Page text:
obs_matrix = torch.ones((1, N))
phi = pyro.param('phi', torch.tensor(0.0))
trans_matrix = phi.reshape((1, 1))

noise_dist = dist.GaussianHMM(init_dist, trans_matrix, trans_dist, obs_matrix, obs_dist, duration=T)
pyro.sample('obs', noise_dist, obs=data.T)

pyro.clear_param_store()
pyro.set_rng_seed(42)

guide = pyro.infer.autoguide.AutoNormal(model)

svi = pyro.infer.SVI(model, guide, optim, pyro.infer.Trace_ELBO())
y_torch = torch.tensor(y, dtype=torch.float)

for step in range(501):
loss = svi.step(y_torch)
if step % 100 == 0:
print(f'Epoch {step:4}: Elbo loss: {loss / N:3.2f}')

print(pyro.get_param_store()['phi'].item())
print(pyro.get_param_store()['sigma_x'].item())
print(pyro.get_param_store()['sigma_y'].item())

And the numpyro implementation using lax.scan:

import jax
import jax.numpy as jnp
import numpyro
import numpyro.distributions as dist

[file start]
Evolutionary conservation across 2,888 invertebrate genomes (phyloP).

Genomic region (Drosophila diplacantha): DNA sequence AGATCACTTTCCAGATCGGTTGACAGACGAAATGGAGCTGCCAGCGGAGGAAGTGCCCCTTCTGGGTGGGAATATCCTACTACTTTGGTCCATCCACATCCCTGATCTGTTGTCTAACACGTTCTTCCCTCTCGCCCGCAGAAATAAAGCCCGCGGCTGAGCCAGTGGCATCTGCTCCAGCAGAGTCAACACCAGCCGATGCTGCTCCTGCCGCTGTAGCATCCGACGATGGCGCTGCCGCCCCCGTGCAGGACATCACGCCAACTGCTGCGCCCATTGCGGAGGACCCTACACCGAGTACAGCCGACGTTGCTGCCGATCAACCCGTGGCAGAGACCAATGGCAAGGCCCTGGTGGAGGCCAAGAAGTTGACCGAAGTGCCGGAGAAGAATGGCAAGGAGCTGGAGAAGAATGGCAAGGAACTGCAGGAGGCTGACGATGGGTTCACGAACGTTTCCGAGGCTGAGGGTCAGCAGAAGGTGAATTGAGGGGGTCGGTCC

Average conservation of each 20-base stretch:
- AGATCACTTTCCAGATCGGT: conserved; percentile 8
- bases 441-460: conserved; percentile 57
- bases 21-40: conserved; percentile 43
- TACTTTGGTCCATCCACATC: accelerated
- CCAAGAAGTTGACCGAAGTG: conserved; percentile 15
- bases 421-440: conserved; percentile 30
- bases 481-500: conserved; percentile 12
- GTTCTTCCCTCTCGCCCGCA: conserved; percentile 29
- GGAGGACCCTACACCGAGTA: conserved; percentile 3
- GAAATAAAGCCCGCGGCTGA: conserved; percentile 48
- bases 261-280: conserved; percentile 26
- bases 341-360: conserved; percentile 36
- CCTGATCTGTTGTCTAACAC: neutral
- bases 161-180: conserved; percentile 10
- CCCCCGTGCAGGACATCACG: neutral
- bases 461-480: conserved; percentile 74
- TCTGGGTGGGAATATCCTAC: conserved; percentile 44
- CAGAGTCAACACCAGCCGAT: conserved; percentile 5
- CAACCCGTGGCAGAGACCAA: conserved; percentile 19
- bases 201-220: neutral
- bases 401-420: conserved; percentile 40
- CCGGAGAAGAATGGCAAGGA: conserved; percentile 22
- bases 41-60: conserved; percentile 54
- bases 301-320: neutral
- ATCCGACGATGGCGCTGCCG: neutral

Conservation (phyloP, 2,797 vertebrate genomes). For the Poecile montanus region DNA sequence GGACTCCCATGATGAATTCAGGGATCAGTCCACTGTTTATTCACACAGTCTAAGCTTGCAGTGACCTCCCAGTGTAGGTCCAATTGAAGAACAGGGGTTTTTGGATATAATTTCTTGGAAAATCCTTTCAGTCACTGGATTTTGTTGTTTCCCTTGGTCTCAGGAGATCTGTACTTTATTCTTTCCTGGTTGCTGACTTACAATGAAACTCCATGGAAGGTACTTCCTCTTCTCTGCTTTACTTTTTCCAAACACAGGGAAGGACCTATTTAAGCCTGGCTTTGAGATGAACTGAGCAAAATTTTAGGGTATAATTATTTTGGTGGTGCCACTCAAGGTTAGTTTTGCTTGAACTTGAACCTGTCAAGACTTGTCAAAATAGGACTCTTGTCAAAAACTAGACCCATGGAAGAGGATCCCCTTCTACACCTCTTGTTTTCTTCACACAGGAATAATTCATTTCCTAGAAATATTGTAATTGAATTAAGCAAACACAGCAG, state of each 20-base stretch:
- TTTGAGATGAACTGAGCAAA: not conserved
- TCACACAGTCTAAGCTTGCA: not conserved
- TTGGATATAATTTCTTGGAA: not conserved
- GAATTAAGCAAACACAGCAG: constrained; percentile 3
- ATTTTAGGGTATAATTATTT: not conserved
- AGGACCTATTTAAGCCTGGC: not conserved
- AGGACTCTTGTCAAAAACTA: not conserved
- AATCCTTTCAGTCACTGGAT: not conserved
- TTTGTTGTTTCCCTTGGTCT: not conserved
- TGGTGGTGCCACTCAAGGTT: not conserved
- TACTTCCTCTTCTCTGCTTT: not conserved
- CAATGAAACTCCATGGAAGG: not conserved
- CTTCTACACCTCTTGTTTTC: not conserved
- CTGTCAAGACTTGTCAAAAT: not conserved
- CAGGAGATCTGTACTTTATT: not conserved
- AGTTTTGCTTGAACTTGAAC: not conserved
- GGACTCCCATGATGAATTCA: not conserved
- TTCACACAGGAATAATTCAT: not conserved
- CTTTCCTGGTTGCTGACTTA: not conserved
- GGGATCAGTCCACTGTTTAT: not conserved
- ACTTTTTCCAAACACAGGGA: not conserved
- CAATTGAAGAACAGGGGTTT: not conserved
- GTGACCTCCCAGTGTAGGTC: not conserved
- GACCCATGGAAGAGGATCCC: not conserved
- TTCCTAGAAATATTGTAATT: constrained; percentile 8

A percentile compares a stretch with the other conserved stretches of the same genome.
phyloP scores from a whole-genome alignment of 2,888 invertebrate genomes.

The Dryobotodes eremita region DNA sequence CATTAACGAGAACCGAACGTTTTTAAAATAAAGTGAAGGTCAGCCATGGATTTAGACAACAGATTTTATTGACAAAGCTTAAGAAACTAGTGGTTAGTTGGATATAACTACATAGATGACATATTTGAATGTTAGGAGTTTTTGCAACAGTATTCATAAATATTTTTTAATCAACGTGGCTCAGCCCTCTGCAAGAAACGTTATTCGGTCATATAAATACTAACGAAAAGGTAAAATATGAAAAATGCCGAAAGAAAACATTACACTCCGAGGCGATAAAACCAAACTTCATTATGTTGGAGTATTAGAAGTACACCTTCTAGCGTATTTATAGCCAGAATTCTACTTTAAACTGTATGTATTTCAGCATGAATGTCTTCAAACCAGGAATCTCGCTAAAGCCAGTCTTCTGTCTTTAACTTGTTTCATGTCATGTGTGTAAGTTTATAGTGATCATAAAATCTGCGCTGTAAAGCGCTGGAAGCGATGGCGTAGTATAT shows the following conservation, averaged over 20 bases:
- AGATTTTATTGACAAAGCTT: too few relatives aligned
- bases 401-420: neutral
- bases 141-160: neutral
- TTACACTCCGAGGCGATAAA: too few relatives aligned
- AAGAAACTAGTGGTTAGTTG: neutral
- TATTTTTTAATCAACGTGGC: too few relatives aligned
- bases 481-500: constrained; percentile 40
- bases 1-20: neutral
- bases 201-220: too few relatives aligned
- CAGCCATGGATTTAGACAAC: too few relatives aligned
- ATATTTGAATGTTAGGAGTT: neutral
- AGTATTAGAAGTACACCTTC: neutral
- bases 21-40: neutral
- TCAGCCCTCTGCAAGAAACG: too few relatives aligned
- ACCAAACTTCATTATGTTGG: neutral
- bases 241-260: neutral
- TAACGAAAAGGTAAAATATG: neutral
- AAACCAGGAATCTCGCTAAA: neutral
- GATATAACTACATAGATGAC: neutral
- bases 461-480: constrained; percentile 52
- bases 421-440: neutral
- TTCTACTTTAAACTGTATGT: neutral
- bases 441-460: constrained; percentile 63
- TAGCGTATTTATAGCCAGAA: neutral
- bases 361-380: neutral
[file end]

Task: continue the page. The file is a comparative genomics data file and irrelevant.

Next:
def model(y):

N, T = y.shape

phi = numpyro.param('phi', jnp.array(0.0))
sigma_x = numpyro.param('sigma_x', jnp.array(1.0), constraint=dist.constraints.positive)
sigma_y = numpyro.param('sigma_y', jnp.array(1.0), constraint=dist.constraints.positive)

def transition(x, e):
x_new = x * phi + e
return x_new, x_new

x0 = numpyro.sample('x0', dist.Normal(np.zeros(1), sigma_x))
e = numpyro.sample('e', dist.Normal(np.zeros(T), sigma_x))
_, x = jax.lax.scan(transition, x0, e)
numpyro.deterministic('x', x)
numpyro.sample('obs', dist.Normal(x.squeeze(-1), sigma_y), obs=y)

y_jax = jnp.array(y)

guide = numpyro.infer.autoguide.AutoNormal(model)
svi = numpyro.infer.SVI(model, guide, optim, loss=numpyro.infer.Trace_ELBO())
svi_result = svi.run(jax.random.PRNGKey(0), 10000, y_jax)

params = svi_result.params
guide_samples = guide.sample_posterior(jax.random.PRNGKey(1), svi_result.params)

print(params['phi'])
print(params['sigma_x'])
print(params['sigma_y'])